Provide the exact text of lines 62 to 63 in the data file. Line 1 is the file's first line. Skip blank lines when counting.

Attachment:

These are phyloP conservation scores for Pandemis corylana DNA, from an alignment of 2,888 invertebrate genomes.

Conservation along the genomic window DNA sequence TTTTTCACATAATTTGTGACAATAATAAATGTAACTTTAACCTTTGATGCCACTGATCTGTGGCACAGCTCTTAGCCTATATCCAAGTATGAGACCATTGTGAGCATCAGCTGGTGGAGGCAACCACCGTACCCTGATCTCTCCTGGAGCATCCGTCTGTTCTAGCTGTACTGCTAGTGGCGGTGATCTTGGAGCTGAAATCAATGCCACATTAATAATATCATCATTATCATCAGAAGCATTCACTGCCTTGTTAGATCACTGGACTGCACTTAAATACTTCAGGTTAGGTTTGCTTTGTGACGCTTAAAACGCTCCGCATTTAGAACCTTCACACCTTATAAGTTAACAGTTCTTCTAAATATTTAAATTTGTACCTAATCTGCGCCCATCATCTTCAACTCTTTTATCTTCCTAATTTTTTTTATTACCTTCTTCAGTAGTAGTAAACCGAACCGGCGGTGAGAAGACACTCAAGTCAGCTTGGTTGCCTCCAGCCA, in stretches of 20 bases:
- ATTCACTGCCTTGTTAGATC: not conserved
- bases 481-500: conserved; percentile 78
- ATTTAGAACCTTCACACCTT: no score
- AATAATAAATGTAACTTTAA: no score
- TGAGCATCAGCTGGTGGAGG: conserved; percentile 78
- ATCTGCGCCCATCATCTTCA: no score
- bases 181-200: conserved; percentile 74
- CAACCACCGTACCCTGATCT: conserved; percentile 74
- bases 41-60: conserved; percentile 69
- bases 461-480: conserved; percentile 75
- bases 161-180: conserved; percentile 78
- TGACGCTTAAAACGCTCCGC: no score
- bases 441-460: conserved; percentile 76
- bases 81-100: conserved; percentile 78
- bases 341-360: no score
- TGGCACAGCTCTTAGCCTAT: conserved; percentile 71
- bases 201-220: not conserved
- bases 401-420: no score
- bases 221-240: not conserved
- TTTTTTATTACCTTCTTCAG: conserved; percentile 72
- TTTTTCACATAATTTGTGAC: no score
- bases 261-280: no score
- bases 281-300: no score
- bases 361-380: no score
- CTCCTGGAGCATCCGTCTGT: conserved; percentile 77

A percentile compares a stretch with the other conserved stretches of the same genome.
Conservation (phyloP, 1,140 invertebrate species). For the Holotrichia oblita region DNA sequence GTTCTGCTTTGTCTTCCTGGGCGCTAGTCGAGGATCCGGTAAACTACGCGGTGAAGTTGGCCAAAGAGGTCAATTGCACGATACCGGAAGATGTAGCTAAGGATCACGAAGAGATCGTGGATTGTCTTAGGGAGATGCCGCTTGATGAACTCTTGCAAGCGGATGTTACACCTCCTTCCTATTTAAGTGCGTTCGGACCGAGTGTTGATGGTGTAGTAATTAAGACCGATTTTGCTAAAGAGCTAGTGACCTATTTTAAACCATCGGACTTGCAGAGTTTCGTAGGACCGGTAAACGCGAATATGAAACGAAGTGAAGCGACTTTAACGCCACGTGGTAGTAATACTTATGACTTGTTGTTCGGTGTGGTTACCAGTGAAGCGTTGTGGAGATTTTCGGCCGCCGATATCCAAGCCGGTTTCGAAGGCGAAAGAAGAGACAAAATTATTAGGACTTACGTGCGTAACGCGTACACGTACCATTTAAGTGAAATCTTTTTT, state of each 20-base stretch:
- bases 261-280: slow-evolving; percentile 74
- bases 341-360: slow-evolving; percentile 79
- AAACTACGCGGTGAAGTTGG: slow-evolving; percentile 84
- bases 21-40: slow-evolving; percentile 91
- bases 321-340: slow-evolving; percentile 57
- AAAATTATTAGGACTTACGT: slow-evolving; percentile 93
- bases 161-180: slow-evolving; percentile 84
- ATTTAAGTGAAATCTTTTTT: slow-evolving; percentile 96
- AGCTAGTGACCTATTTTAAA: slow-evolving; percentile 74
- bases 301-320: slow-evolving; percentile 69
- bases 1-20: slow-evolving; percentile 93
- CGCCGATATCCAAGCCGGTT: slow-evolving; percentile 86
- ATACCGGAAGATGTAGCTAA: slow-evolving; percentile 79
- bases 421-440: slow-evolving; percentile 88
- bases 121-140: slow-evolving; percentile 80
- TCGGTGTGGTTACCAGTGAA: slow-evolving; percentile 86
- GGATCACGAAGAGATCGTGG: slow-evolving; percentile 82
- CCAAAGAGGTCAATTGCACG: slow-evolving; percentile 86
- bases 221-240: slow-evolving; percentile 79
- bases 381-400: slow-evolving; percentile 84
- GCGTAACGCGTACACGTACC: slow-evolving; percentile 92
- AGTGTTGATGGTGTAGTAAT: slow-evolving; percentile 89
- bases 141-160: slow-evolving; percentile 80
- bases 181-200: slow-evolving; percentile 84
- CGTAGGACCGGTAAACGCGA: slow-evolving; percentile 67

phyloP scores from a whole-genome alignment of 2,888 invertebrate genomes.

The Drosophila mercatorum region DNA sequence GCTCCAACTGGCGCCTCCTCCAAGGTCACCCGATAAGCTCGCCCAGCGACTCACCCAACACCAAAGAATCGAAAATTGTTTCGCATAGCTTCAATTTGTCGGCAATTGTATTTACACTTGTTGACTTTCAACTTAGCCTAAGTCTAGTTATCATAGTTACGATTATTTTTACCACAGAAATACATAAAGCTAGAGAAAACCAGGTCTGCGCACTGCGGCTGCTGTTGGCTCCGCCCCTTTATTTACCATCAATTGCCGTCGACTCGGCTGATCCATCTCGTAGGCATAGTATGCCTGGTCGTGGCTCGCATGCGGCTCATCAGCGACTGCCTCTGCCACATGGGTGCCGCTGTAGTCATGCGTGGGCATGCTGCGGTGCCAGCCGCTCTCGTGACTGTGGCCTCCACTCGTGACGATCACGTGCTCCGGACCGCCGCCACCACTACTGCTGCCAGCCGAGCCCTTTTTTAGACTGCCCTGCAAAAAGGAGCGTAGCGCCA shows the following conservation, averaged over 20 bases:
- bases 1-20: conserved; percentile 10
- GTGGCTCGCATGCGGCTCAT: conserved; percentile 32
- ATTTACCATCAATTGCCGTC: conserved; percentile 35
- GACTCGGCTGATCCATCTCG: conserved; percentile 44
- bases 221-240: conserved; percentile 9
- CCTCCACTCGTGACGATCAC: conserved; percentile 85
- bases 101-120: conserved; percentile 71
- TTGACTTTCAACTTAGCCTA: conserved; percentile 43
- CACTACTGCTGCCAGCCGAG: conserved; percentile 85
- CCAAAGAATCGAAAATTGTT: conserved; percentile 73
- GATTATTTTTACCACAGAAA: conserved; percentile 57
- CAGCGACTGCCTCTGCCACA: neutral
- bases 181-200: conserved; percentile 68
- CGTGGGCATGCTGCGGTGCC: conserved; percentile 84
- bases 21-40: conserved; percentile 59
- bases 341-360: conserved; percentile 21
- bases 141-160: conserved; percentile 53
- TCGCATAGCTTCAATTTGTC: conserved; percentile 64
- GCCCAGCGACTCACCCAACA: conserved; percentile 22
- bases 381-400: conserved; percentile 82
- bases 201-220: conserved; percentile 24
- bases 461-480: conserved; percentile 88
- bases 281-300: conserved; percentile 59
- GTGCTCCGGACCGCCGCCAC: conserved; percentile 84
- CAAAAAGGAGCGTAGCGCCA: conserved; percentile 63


- CCTCCACTCGTGACGATCAC: conserved; percentile 85
- bases 101-120: conserved; percentile 71